Touch Of A Sanyasi
February 3, 2009 Leave a comment
The priest and Thiru were delighted to receive the Sanyasi.
After refreshing himself, the Sanyasi settled down in the porch. To an attentive audience made up of the priest and Thiru, he recounted with relish his interesting experiences of visiting Kashi and many other places on the way, meeting in Kashi Sanyasi’s who had come from other parts. Finally he came around to inquiring about what was happening with Thiru. When Thiru stood speechless, the priest took over and covered chronologically all the incidents beginning from Thiru complying with the Sanyasi’s instructions right up to the aborted marriage in the house of the village-head. He expressed Thiru’s sadness at people remaining cool towards him. And his own puzzlement over what triggered the prophecies. The Sanyasi heard him out intently with a mildly amused look on his face. With a promise to speak to them on this subject on the following day, he retired for the night.
By the morning of the following day, the news of Sanyasi’s arrival at the Shrine had reached the village and his readiness to meet people after mid-noon. The Sanyasi spent the forenoon in long spells of self-meditation and he had time for the priest and Thiru before noon.
He addressed Thiru: ‘By virtue of your karma and also by faithfully chanting the mantra and the blessings of Easwari, you have acquired the rare Siddhi of prophesying at such a young age. Needless to add this must be used for the benefit of the society at large. Any time it is used for personal gains, you’ll lose it. In a way, you were fortunate to have experienced aversion bordering on abhorrence from the beneficiaries at the first draw. If you were awash in public adulation, you wouldn’t be sitting here listening to me. It is so intoxicating. Adulation and aversion are merely perspectives of a situation depending upon the standpoint. Practice your Siddhi untainted by either.’
He added: ‘Yes, over time, this Siddhi would fade away. You should train yourself from now to supplement and later replace it with Reason. How? Stick with me this afternoon you’ll see. Also answers you’re seeking.’
Sitting at under the tree near the Shrine, the Sanyasi commenced his meetings with the people who came from the village and neighboring ones too to seek his blessings and advice. During these meetings, he ensured Thiru was around to help him with this and that and listen in on what was spoken. While the outsiders had no qualms, the village folks were uncomfortable talking about what bothered them in the presence of Thiru. The Sanyasi left them with no option. Thiru’s nonintrusive and empathetic demeanor also helped in smoothening out the wrinkles. His proximity to the Sanyasi purposefully put on display by the latter, slowly and surely rehabilitated Thiru in the eyes of the villagers. Thiru also observed the extraordinary listening skills of the Sanyasi in his interactions with people and learnt about the prescription of various parihaaram’s (mitigating actions) and prayaschittham’s (atonement actions).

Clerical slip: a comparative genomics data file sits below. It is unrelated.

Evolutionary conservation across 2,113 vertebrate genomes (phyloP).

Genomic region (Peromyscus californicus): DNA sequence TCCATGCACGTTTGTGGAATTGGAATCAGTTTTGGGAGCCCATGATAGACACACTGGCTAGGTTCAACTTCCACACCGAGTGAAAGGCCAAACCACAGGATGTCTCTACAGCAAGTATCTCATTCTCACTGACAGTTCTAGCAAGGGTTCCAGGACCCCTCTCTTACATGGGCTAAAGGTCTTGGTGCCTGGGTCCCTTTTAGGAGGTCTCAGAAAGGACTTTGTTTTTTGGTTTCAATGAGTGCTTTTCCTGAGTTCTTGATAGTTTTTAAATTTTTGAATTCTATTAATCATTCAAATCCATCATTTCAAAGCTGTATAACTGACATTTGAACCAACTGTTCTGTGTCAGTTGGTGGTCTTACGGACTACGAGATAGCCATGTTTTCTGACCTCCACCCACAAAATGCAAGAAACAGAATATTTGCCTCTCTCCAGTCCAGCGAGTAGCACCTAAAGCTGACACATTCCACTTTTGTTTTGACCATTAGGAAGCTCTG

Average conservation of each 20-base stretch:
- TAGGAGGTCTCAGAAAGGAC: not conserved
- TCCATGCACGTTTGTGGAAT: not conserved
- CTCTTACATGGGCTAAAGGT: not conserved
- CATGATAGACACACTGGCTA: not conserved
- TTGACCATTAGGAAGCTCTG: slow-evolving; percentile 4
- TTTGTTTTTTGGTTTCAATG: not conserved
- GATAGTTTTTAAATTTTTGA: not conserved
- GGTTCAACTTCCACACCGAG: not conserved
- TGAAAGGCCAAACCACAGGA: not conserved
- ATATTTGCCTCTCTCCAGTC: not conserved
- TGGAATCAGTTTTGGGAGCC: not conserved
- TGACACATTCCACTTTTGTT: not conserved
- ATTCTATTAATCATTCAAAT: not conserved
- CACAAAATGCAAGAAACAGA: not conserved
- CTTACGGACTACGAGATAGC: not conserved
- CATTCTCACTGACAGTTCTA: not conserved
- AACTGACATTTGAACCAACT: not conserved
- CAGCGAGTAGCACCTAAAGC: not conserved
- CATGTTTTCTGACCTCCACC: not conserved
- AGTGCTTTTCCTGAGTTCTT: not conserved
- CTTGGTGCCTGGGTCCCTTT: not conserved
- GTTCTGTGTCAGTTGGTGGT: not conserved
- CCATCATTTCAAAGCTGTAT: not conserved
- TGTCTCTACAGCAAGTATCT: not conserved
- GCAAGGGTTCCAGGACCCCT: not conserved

Hours later the village-head came in with his family. The initial unease caused by Thiru’s presence slowly receded with the visitor now earnestly submitting his problems to the Sanyasi’s advice. While talking about his farming activities, the village-head mentioned about committing in this year vast tracts of his land to cultivation of plantain. He expected the yield to be good and the prices in neighboring states were firm. At that point, the perceptive Sanyasi noticed a sudden change on Thiru’s face as if he was grappling with some overpowering force. Before others could notice, the Sanyasi was back to the village-head asking him what choice of crops he had in case he chose not to cultivate plantains. The village-head told him if it were not plantain, he would cultivate shorter crops of grams and lentils. Thereupon the Sanyasi advised him to go for the latter this year as he saw the winds unusually intensifying in those areas, following a strong summer – a threat to the young plantain trees; the advice was received by his audience with due deference leaving Thiru agape at the Sanyasi’s finesse.
Finally, the Sanyasi emerged out of the meetings for the evening puja with Thiru following him. A small crowd had already collected. Suddenly he turned around to Thiru and said audibly: ‘I’ll know if you’re fond of me or not. I can read your mind!’ Thiru felt all eyes drawn to him and before he could think of any response, the Sanyasi continued with mocking seriousness: ‘Your premonitions are reserved only for those whom you’re fond of. So, I’ll wait to see if I figure in your favored list.’ Just as the ears around Thiru perked up catching the Sanyasi’s words, in that instant the puja commenced with ringing of the bells.
Overnight Thiru became the darling of the villages. Some households claimed him for a son while he was a ‘son-in-law-in wait’ for some others!
The Sanyasi readied himself to leave the village on the following day with the usual promise to return later. Thiru cautioned him: ‘I hear there were heavy rains up north. The river gets into a spate within a day. Please take care while you cross the river.’
The Sanyasi smiled at his acuity and set out on his onward journey.